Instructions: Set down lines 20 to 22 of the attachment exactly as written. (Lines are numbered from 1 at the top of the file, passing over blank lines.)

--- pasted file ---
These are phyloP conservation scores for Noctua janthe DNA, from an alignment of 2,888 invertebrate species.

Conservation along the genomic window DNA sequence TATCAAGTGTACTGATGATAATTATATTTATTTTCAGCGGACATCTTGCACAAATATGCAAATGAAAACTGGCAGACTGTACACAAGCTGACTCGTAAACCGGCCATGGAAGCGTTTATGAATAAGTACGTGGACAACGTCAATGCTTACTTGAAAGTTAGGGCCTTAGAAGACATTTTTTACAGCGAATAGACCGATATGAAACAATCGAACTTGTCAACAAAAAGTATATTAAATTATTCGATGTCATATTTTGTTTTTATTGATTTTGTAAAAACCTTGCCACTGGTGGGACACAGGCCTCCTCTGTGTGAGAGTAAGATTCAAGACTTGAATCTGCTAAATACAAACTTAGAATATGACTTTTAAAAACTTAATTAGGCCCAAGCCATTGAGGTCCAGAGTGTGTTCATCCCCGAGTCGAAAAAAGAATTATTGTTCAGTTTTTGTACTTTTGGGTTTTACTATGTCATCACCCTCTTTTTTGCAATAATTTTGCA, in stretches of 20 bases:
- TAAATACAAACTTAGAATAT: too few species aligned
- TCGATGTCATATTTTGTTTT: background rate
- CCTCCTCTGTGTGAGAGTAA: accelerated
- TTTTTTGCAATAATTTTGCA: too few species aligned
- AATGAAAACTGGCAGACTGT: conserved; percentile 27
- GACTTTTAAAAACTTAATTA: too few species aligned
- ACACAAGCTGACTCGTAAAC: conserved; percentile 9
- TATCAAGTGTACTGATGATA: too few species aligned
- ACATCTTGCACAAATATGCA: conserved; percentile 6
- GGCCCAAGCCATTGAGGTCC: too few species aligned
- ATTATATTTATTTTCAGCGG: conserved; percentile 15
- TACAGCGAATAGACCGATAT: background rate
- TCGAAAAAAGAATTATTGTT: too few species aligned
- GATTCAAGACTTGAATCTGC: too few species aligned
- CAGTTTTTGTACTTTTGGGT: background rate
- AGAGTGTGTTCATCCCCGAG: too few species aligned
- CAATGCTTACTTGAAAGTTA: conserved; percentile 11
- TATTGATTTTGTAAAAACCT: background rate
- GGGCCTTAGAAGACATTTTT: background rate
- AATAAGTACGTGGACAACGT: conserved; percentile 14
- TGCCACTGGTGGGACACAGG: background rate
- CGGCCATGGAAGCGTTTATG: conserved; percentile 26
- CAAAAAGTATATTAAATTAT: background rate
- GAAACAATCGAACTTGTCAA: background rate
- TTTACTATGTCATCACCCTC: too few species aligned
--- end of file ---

- TATTGATTTTGTAAAAACCT: background rate
- GGGCCTTAGAAGACATTTTT: background rate
- AATAAGTACGTGGACAACGT: conserved; percentile 14